first_imgFull-back Lee Byrne dubbed it ‘the toughest game of our season’ after Clermont Auvergne fought their way past Munster and into their first ever Heineken Cup final. Clermont had to produce a character-building final 10 minutes to resist Munster’s late rally and finish as 16-10 winners of an absorbing semi-final clash in Montpellier. Delighted with Clermont’s progress to the Aviva Stadium final on Saturday, May 18, their Welsh back Byrne said: “It is a dream come true to finally reach a Heineken Cup final. It was the toughest game we’ve had all season and you’ve got to hold your hands up to Munster for that. They wore the famous red jersey with real pride.” He added: “We fully deserved to come through with the win. We had a few opportunities (to score a second try), but the ball didn’t stick. We got a bit nervy, but hopefully we will come back stronger for the final. “Whoever we face it will be another very tough challenge. We will do our homework and come out firing,” he added, with Saracens and Toulon meeting in the second semi-final on Sunday at Twickenham. Ronan O’Gara, the record points scorer and most-capped player in Heineken Cup history, would not be drawn afterwards on whether this was his final outing at this level. The Munster out-half had kicked the visitors in to an early lead and it was his perfectly weighted grubber kick that teed up Hurley for the only try of the second half. The raw emotion was etched on the 36-year-old’s face after the final whistle as the Irish province bowed out at the penultimate stage. “Defeat is extremely hard to take after you have put so much into a game like that. But it is winner takes all in a semi-final,” said O’Gara. center_img Press Associationlast_img read more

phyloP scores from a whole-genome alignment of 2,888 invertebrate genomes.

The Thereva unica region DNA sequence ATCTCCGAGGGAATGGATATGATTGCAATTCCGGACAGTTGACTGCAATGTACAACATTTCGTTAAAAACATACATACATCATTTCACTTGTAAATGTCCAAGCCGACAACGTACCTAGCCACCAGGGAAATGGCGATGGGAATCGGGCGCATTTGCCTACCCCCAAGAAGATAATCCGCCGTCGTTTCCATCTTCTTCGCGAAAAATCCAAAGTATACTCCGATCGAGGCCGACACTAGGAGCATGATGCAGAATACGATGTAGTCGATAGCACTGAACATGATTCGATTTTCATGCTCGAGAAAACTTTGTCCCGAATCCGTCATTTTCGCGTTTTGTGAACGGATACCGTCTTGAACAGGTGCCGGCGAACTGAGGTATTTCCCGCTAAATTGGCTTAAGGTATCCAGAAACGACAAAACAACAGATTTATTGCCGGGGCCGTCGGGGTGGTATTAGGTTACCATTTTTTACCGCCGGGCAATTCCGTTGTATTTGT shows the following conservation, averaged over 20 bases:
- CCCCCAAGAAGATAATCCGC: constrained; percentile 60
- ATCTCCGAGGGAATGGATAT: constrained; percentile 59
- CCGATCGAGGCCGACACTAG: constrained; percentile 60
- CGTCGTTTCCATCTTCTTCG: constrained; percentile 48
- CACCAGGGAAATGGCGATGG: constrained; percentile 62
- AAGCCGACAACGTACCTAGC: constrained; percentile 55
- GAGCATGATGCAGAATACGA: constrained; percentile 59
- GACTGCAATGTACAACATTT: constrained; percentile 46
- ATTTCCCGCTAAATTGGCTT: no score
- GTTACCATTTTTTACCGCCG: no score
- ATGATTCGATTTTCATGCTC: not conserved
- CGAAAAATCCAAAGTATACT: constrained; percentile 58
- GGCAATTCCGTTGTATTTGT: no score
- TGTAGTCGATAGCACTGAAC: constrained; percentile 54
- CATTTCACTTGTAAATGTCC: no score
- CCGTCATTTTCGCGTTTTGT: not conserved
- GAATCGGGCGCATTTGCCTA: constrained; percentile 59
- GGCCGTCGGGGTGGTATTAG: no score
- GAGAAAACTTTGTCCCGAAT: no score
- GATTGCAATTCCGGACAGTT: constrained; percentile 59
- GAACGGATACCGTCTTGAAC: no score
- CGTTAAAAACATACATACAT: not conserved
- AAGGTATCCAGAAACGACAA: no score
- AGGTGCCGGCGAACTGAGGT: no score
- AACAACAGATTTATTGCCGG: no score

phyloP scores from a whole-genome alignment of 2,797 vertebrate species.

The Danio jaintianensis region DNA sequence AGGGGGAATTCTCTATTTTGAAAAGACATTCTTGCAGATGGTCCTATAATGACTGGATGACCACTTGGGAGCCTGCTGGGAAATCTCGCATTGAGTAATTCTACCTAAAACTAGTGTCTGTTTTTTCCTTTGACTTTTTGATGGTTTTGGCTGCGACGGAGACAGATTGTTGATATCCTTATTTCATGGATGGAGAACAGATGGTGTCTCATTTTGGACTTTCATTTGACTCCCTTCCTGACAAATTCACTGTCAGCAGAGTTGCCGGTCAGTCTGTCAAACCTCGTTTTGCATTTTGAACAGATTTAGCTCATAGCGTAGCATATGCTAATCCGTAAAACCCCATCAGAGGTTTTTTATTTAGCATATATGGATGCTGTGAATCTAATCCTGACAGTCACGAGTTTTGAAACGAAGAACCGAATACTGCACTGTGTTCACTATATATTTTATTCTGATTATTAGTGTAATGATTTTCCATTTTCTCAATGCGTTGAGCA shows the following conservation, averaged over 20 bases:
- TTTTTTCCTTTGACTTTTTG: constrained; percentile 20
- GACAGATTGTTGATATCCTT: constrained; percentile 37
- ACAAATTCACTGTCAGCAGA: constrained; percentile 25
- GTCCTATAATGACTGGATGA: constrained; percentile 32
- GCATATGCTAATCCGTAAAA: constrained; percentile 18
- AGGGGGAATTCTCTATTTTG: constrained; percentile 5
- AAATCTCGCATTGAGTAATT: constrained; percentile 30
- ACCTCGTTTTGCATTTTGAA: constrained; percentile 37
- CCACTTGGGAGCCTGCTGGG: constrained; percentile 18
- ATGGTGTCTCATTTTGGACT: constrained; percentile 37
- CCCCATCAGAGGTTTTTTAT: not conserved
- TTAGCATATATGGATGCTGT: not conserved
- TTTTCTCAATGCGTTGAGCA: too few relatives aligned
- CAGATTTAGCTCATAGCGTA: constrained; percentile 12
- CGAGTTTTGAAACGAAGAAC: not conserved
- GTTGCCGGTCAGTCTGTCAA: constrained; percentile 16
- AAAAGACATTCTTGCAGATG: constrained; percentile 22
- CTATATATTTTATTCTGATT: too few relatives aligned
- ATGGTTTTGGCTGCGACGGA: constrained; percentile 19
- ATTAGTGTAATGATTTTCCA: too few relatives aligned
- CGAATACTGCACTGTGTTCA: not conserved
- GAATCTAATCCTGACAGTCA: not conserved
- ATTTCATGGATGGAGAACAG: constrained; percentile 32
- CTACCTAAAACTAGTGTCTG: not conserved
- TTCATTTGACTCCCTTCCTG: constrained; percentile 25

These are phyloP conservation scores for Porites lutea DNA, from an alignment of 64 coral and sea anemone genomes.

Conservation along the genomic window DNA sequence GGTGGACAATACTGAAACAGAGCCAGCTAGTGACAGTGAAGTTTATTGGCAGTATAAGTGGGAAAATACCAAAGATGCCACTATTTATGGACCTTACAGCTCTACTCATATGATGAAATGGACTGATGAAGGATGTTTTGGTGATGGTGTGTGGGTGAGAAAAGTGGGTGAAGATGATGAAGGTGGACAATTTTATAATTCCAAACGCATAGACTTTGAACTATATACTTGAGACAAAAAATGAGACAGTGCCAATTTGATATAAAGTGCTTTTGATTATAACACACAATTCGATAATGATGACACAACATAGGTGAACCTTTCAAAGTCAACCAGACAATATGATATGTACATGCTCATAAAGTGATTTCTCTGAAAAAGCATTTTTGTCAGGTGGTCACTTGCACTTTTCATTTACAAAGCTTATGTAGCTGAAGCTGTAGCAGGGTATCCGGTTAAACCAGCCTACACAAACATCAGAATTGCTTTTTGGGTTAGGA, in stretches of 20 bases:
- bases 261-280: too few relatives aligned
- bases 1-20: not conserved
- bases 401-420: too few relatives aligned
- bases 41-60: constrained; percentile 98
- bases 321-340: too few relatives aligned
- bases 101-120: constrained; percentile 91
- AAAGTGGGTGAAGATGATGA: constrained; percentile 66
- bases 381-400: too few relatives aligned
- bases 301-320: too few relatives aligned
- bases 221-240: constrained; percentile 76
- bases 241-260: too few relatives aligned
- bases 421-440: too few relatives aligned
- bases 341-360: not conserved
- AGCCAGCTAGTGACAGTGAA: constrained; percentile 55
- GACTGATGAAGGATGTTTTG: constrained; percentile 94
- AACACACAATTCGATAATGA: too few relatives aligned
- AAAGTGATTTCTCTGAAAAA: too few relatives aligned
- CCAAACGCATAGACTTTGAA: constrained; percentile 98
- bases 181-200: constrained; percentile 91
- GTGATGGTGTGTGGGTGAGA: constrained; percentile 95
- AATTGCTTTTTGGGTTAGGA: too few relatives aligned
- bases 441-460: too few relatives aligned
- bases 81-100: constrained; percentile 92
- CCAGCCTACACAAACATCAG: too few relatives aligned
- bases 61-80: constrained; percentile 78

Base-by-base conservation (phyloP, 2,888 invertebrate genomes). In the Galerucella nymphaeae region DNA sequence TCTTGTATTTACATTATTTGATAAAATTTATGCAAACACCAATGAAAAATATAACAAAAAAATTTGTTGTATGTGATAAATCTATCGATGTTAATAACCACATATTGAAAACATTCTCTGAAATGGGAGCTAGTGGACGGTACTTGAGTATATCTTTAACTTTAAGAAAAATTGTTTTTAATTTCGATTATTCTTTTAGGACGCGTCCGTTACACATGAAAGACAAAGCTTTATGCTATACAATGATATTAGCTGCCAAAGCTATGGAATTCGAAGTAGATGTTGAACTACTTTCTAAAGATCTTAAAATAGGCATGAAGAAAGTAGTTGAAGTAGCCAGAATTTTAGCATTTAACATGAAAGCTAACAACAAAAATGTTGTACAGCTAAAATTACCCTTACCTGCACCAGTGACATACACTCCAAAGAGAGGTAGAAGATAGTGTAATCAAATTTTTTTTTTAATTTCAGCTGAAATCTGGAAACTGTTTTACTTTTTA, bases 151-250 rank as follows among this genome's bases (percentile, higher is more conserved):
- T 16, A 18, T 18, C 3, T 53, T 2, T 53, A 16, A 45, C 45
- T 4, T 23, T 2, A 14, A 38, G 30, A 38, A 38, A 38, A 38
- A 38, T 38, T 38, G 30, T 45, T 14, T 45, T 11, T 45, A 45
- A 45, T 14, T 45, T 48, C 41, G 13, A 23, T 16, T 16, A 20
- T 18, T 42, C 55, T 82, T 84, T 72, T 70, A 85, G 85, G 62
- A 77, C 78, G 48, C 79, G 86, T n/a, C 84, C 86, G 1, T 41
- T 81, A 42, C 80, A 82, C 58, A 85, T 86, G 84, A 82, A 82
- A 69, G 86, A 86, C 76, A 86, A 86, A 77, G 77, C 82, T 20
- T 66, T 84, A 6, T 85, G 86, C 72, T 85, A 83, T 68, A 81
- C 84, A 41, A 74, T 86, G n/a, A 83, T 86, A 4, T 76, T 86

first_img Press Association Eleven days on from beating the Blues on penalties at the Britannia Stadium in the Capital One Cup, Hughes’ side added to the London outfit’s woes on Saturday with a 1-0 triumph over them at the same ground in the Barclays Premier League. Marko Arnautovic volleyed home in the 53rd minute to condemn Chelsea – whose manager Jose Mourinho was absent from the ground due to his one-match stadium ban – to a third league defeat in a row, and seventh of the campaign. And Hughes said after the game: “(That was a) good day in the office. “We played really well and knew we would have to. Obviously at the moment they are not getting positive results but we had to work exceptionally hard against them in the cup and we knew we’d have to again. “We did, and as a consequence we got the three points, which was massive for us. “You know at some point they will ask questions of you – they have fantastic individual talent within a great team. “So you have to stick at it, and we have been able to go up the other end and score a great goal ourselves. “We showed great qualities once again and there were big performances by everybody – I am delighted.” Chelsea had plenty of possession over the course of the contest and went close to levelling when Pedro struck the post. There was also a scare for Stoke late on when Blues substitute Loic Remy hurdled a challenge from goalkeeper Jack Butland and stumbled as he tried to shoot, with the effort missing the target and referee Anthony Taylor awarding no penalty. Hughes – whose side are up to 12th in the table – said of that incident: “Credit to Remy at the end. “He could have looked for a penalty and time and time again you see Premier League players flailing legs behind them just to get contact. “He didn’t do that – he hurdled Jack and credit to him, he was looking to score a goal, as all strikers should. “He could have been a little bit more cynical and looked for the penalty, and who knows – at that stage it probably would have been given.” Hughes admitted it had been strange not to have his opposite number Mourinho alongside him on the touchline and felt sure Chelsea would have missed the presence of their manager. “I haven’t experienced it before where the opposition manager is not standing in the technical area next to me,” Hughes said. “In terms of the influence you can have on your team, most of the work is done beforehand. “But obviously half-time is a key time of the match and sometimes you can affect things in the correct manner. “It is dependant on the manager. And with a manager the quality of Jose, I would suggest yes, they would have missed him to be perfectly honest – to give him credit for his standing in the game.” Stoke boss Mark Hughes praised the hard work his players had produced once again after they outwitted Chelsea for the second time in the space of a few days.last_img read more